Accessibility links

Award-Winning Photojournalists Killed in Libya


A combo picture shows British photographer Tim Hetherington (R) climbing from a building in Misrata, Libya, on April 20, 2011 and US Getty photographer Chris Hondros walking in Misrata on April 18, 2011

A combo picture shows British photographer Tim Hetherington (R) climbing from a building in Misrata, Libya, on April 20, 2011 and US Getty photographer Chris Hondros walking in Misrata on April 18, 2011

Two award-winning photojournalists were killed Wednesday in the besieged Libyan city of Misrata, and two Western colleagues were wounded while covering battles between rebels and government forces.

British-born Tim Hetherington, an Oscar-nominated film director and war photographer, was killed by a rocket-propelled grenade on Tripoli Street, the main thoroughfare and the focus of fighting in Misrata. The only rebel-held city in western Libya has come under weeks of relentless shelling by forces loyal to leader Moammar Gadhafi.

Chris Hondros, an American working for Getty Images, died a few hours later of severe brain trauma. His awards include the Robert Capa Gold Medal, one of the highest prizes in war photography.

Two other photographers - Guy Martin and Michael Brown - suffered shrapnel wounds from the blast. Martin's condition is serious but he is said to be improving after surgery, while Brown's injuries are light.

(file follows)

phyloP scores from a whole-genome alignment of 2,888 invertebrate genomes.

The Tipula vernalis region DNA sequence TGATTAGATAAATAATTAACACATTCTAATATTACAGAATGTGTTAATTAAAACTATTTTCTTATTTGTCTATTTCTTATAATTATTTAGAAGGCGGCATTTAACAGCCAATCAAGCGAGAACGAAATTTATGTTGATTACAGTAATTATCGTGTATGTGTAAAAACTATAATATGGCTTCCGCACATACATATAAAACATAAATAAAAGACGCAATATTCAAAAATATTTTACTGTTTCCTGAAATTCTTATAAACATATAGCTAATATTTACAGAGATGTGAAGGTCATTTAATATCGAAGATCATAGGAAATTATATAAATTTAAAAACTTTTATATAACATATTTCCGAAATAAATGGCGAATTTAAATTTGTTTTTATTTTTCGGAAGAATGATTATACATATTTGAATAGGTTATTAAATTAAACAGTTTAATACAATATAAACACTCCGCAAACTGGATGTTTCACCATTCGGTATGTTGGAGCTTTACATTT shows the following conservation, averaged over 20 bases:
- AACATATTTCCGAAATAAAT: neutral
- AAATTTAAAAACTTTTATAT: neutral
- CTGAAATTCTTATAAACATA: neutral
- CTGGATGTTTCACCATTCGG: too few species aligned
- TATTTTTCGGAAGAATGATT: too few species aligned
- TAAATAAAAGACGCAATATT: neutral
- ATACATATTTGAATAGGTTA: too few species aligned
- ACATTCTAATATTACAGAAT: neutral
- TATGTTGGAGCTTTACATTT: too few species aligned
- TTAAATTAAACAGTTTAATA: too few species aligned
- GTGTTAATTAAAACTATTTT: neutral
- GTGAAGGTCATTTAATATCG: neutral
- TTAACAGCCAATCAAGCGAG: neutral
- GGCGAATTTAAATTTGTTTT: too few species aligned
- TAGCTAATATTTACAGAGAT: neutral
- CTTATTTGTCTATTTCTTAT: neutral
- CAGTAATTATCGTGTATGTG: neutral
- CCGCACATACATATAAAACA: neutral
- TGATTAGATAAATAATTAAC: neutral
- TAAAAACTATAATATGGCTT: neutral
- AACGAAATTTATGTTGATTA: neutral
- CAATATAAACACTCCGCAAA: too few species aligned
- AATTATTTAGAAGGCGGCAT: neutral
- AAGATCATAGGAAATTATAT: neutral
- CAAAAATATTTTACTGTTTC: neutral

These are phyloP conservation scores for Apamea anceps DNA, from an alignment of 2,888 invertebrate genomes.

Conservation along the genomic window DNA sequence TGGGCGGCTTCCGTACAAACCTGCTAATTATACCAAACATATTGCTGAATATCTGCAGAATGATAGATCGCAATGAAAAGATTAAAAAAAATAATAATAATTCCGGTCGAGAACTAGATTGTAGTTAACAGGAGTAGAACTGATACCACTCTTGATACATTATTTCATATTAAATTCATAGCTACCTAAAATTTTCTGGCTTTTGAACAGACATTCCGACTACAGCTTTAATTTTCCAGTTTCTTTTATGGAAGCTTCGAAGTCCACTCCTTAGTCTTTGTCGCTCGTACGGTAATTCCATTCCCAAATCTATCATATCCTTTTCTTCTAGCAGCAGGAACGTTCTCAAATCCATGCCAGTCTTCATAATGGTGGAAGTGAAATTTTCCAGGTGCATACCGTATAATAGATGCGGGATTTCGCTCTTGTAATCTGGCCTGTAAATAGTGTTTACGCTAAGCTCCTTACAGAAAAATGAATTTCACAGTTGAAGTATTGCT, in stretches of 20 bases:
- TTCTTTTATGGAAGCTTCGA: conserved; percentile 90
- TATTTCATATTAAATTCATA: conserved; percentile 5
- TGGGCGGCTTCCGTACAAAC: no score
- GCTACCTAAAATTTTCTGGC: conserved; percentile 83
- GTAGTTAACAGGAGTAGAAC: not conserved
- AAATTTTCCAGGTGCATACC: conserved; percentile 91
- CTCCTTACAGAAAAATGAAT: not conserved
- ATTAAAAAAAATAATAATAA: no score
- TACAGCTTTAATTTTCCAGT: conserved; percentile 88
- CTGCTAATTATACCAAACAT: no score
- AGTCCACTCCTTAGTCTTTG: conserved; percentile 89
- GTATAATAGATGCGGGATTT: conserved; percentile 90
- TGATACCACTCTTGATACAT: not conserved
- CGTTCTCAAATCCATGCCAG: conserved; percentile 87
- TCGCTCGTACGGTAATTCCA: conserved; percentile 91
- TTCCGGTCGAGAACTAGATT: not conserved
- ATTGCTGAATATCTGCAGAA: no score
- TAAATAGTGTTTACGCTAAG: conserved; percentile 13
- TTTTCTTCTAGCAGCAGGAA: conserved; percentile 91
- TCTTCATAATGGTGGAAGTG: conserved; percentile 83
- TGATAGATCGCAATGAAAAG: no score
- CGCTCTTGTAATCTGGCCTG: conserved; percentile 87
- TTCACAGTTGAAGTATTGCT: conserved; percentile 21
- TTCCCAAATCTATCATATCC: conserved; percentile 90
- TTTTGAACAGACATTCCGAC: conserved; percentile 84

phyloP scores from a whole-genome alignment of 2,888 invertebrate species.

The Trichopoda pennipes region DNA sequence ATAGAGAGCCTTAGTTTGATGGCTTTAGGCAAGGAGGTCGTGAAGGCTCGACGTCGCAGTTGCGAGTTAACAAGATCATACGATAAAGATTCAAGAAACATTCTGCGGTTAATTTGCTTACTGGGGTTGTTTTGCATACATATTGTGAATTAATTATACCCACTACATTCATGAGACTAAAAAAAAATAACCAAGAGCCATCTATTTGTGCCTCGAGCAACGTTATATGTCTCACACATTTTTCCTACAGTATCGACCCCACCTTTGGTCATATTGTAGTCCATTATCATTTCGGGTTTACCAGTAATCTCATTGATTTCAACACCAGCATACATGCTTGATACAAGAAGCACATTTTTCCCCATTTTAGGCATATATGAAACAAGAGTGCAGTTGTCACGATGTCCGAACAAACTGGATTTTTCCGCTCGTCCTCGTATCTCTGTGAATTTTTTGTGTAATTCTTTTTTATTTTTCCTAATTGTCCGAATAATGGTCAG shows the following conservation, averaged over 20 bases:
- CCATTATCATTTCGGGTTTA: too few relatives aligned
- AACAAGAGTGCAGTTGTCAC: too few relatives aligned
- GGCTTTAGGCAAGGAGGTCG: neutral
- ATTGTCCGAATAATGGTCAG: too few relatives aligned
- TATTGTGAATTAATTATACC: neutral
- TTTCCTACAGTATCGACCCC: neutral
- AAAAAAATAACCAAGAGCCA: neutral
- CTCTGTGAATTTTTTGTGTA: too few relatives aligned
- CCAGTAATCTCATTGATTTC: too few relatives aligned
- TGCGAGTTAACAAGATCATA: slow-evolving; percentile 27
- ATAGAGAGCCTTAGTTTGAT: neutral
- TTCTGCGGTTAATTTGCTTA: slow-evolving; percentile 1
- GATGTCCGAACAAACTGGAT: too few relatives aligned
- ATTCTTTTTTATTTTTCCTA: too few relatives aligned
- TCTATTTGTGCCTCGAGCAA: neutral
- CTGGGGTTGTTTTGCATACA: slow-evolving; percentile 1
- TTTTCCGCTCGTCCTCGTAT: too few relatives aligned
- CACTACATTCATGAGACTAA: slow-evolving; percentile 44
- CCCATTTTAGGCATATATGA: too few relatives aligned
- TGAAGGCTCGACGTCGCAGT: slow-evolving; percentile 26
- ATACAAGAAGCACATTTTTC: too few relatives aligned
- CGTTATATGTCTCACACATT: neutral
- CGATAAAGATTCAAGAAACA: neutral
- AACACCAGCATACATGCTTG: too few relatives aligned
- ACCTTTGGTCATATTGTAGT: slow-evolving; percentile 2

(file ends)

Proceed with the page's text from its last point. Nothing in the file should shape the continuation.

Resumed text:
The acclaimed 41-year-old Hetherington co-directed the 2010 documentary Restrepo about U.S. soldiers at an outpost in Afghanistan.

A brief statement released by Hetherington's family said he was in Libya "to continue his ongoing media project to highlight humanitarian issues during times of war and conflict." The White House on Wednesday urged Libyan leaders and all governments across the world to protect journalists "who give a voice to those who would not otherwise be heard."

Hondros, also 41, has covered conflict zones since the late 1990s, including Kosovo, Angola, Iraq and Afghanistan. His work in Liberia earned him a Pulitzer Prize nomination.

The New York-based Committee to Protect Journalists says two other journalists have been killed in the Libyan conflict.

An unknown gunman killed Mohammed al-Nabbous, founder of the online Libya Al-Hurra TV, as he was streaming live audio from a battle in Benghazi on March 19. Cameraman Ali Hassan al-Jaber was shot when his al-Jazeera television crew was ambushed near Benghazi earlier in March.

CPJ says three international media workers and at least six Libyan journalists are missing and suspected to be held by pro-Gadhafi forces.


Some information for this report was provided by AP, AFP and Reuters.

XS
SM
MD
LG